Nonexistence and Aboutness: The Bandersnatches of Dubuque

Critica 52 (154) (2020)
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Abstract

Holmes exists is false. How can this be, when there is no one for the sentence to misdescribe? Part of the answer is that a sentence’s topic depends on context. The king of France is bald, normally unevaluable, is false qua description of the bald people. Likewise Holmes exists is false qua description of the things that exist; it misdescribes those things as having Holmes among them. This does not explain, though, how Holmes does not exist differs in cognitive content from, say, Vulcan does not exist. Our answer builds on an observation of Kripke’s: even if Holmes exists, he is not in this room, for we were all born too late.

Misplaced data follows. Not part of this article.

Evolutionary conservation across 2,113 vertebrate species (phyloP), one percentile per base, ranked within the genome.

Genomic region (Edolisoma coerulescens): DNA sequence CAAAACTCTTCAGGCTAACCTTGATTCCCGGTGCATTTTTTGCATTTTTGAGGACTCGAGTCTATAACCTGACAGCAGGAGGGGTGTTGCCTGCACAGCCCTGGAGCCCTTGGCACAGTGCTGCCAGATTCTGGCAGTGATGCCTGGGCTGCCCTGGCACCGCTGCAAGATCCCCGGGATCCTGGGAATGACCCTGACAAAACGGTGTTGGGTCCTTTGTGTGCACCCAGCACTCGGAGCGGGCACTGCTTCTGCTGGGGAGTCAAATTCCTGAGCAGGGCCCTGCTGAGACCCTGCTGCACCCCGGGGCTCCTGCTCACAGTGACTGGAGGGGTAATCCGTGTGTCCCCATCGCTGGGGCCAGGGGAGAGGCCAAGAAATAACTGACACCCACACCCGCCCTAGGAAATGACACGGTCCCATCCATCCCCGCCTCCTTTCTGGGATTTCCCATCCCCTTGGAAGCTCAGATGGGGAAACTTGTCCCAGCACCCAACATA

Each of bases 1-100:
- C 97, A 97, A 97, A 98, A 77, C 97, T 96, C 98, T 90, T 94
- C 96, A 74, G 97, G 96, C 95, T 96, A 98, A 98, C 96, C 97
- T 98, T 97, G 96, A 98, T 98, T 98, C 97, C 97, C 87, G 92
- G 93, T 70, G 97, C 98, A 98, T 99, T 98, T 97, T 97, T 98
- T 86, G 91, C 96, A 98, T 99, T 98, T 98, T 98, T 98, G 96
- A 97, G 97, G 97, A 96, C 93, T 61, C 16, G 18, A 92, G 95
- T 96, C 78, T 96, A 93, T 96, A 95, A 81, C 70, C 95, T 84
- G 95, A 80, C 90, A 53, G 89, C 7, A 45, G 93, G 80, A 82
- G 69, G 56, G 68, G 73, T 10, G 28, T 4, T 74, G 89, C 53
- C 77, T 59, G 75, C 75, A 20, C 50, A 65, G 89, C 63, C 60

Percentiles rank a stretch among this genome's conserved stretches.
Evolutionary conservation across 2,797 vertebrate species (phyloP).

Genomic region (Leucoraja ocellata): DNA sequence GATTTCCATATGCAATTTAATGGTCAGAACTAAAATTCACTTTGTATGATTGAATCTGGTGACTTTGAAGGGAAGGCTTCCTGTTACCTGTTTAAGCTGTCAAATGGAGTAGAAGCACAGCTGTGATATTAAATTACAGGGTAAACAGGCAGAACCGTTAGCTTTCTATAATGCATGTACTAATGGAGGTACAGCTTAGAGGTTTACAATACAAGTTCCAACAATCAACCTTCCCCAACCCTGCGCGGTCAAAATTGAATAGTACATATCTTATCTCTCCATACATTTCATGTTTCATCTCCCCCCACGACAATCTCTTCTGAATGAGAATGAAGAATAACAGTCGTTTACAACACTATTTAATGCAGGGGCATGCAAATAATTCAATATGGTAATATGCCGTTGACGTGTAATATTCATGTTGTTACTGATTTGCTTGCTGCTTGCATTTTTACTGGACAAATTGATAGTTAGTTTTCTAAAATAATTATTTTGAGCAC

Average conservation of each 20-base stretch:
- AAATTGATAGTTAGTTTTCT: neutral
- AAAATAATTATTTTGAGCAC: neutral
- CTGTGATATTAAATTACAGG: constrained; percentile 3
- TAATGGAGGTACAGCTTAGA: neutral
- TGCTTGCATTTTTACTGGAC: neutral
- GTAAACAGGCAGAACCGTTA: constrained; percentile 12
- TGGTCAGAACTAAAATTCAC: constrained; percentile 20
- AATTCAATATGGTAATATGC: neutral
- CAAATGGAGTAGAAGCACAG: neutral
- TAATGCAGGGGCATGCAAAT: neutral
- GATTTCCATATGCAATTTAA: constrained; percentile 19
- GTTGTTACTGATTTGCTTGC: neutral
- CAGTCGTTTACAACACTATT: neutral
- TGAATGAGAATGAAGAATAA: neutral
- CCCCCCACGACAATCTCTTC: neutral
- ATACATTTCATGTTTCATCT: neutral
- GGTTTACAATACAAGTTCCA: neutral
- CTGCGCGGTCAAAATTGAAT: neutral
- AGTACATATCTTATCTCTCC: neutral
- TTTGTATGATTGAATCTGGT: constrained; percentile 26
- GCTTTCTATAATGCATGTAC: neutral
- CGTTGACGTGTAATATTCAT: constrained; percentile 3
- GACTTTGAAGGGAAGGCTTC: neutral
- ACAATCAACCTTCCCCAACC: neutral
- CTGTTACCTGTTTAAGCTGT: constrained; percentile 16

Author's Profile

Stephen Yablo
Massachusetts Institute of Technology

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